Recognitions: Homework Help A selection of web pages illustrating details to consider, I'm not endorsing any sites. Two pin or four pin LEDs: http://www.superbrightleds.com/cat/c..._Flux,18,1221: Flat-top LEDs for wider viewing angle: http://www.plasmaled.com/bright-led-...-10mm-flat.htm Cheap 100 packs: https://www.sparkfun.com/categories/172
 Thank you for those links! I would have loved to [see if my budget allowed to] get those instead with the larger viewing. I have already bought 110 of the LEDs already from here: http://ledshoppe.com/led10mm.htm The white and blue are: Emitted Colour : WHITE Size (mm) : 10mm Lens Colour : Water Clear Peak Wave Length (nm) : N/A Forward Voltage (V) : 3.2 ~ 3.8 Reverse Current (uA) : <=30 Luminous Intensity Typ Iv (mcd) : Average in 750 00 Life Rating : 100,000 Hours Viewing Angle : ±10° Absolute Maximum Ratings (Ta=25°C) Max Power Dissipation : 80mw Max Continuous Forward Current : 30mA Max Peak Forward Current : 75mA Reverse Voltage : 5~6V Lead Soldering Temperature : 240°C (<5Sec) Operating Temperature Range : -25°C ~ +85°C Preservative Temperature Range : -30°C ~ +100°C and the red/yellow are: Emitted Colour : Red Size (mm) : 10mm Lens Colour : Water Clear Peak Wave Length (nm) : 640 ~ 645 Forward Voltage (V) : 1.8 ~ 2.2 Reverse Current (uA) : <=30 Luminous Intensity Typ Iv (mcd) : Average in 10000 Life Rating : 100,000 Hours Viewing Angle : ±10° Absolute Maximum Ratings (Ta=25°C) Max Power Dissipation : 80mw Max Continuous Forward Current : 30mA Max Peak Forward Current : 75mA Reverse Voltage : 5~6V Lead Soldering Temperature : 240°C (<5Sec) Operating Temperature Range : -25°C ~ +85°C Preservative Temperature Range : -30°C ~ +100°C These LEDs have a very narrow viewing angle, but they are as bright as the sun. I'm thinking with the right blinking speed combined with camera height, shutter speed and aperture settings, I'll get real close enough to one of the new \$500 lightbars on real cop cars - at least on film. Thanks!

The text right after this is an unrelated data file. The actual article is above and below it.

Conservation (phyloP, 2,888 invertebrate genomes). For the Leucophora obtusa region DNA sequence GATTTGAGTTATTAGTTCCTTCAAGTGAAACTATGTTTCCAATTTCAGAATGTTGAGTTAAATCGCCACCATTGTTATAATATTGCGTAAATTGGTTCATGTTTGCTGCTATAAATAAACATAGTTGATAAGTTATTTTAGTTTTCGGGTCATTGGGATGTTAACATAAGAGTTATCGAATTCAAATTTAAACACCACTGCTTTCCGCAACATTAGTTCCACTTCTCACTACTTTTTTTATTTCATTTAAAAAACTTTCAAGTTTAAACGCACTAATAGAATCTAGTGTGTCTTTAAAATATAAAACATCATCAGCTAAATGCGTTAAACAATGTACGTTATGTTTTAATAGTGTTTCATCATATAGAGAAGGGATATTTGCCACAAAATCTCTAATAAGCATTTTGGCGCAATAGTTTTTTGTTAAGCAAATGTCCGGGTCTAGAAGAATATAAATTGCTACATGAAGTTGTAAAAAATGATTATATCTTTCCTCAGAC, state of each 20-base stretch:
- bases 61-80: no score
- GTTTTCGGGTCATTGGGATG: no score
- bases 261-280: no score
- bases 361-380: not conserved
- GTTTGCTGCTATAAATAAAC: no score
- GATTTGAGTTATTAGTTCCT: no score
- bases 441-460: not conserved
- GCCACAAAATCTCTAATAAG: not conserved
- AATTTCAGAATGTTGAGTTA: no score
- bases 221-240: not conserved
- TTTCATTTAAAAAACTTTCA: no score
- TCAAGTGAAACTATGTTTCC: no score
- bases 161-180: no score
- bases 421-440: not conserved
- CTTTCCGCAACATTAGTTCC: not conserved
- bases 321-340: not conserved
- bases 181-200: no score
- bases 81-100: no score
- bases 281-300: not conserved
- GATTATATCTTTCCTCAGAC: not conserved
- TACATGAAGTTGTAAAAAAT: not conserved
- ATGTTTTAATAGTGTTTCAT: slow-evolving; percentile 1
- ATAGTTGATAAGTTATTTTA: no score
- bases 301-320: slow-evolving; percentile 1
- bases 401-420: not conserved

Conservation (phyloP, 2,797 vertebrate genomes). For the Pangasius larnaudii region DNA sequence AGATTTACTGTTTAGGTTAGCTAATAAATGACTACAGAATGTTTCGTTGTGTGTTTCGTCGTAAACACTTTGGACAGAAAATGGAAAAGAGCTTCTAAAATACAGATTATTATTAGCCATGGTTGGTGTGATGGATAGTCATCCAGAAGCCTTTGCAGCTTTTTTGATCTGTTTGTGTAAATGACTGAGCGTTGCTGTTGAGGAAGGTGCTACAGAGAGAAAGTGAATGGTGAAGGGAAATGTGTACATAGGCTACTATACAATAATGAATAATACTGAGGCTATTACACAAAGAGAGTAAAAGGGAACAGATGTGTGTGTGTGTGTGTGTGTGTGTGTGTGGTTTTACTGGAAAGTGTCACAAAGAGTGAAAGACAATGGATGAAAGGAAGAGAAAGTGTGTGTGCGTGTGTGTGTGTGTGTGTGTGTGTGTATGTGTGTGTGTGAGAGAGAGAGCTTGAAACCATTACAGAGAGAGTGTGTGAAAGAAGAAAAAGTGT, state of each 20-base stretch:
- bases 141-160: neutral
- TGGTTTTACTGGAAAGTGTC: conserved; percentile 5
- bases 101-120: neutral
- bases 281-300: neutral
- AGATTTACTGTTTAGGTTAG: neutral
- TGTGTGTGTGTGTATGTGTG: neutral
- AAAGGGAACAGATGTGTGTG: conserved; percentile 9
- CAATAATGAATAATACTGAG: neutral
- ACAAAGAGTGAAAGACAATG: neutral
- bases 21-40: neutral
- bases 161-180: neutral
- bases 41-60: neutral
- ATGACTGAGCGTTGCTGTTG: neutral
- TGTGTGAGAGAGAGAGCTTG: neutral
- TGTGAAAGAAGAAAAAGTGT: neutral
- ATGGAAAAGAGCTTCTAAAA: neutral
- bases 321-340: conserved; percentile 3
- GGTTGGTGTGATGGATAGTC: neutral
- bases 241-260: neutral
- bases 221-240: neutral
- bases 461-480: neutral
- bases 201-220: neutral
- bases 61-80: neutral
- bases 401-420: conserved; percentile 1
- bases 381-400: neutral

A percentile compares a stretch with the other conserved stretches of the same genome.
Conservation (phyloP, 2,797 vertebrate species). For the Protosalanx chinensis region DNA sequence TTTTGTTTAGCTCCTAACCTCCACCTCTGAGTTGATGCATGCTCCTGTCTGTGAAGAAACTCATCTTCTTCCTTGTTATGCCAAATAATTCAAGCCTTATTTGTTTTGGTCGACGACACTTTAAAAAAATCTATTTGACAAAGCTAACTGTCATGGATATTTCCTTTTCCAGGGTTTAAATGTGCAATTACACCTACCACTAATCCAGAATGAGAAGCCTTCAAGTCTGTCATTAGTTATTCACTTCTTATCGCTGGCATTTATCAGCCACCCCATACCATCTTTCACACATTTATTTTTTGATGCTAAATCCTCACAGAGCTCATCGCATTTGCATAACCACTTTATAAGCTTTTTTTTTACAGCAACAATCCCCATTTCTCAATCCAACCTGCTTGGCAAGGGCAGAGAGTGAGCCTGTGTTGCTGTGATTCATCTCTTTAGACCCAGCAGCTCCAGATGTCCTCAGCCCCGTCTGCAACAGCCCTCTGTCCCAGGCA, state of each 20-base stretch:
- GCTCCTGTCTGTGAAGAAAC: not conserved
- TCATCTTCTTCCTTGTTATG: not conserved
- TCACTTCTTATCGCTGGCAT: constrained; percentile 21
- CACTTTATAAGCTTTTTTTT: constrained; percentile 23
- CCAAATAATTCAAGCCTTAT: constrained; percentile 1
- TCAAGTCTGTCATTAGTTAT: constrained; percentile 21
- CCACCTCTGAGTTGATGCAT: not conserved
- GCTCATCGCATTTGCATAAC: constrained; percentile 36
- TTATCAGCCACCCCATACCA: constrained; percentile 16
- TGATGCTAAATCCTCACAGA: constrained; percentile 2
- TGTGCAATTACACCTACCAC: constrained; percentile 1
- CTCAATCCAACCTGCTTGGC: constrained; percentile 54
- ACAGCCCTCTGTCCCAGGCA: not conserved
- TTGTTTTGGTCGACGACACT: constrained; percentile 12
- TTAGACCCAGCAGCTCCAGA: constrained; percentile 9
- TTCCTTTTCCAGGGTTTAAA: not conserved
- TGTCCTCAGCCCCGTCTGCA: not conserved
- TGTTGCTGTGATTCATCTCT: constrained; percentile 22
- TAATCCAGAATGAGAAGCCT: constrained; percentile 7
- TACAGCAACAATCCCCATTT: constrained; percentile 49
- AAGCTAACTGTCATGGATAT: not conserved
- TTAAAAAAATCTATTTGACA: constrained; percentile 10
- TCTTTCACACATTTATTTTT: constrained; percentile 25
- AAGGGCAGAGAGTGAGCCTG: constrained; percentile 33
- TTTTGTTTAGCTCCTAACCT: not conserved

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 Quote by Freddythunder The white and blue are: Emitted Colour : WHITE Size (mm) : 10mm Lens Colour : Water Clear Peak Wave Length (nm) : N/A Forward Voltage (V) : 3.2 ~ 3.8 Reverse Current (uA) : <=30 Luminous Intensity Typ Iv (mcd) : Average in 750
Those blues are so dim in comparison with your reds that you may decide to buy brighter blues. Could you power a handful side by side with an equal number of reds, and view them head-on from a distance to see how they'd go? The yellows and reds sound good.

At 10mm, they are big ones. You've bought 100, but on the figures you gave you'll be needing at least 400?

Yes, you could work within viewing angle restrictions by always filming head-on.
 Recognitions: Homework Help Just check your figures on your whites and blues, as that site currently doesn´t list 750 mcd LEDs, certainly not in 10mm. At first glance, I think it will be feasible to use a driver module, and with care operate parallel strings for the blinking LEDs, e.g., the decade counter can control two 4015 modules each driving 84 LEDs to produce the blinking. To keep down cost, the yellow LEDs can be switched by transistors. Have a look at the 4015 BoostPuck here. Without boosting the +12v from the car battery, you´d be limited to powering 3 of the blue LEDs in a string; by boosting it to +28v you can power 7 blue LEDs per string.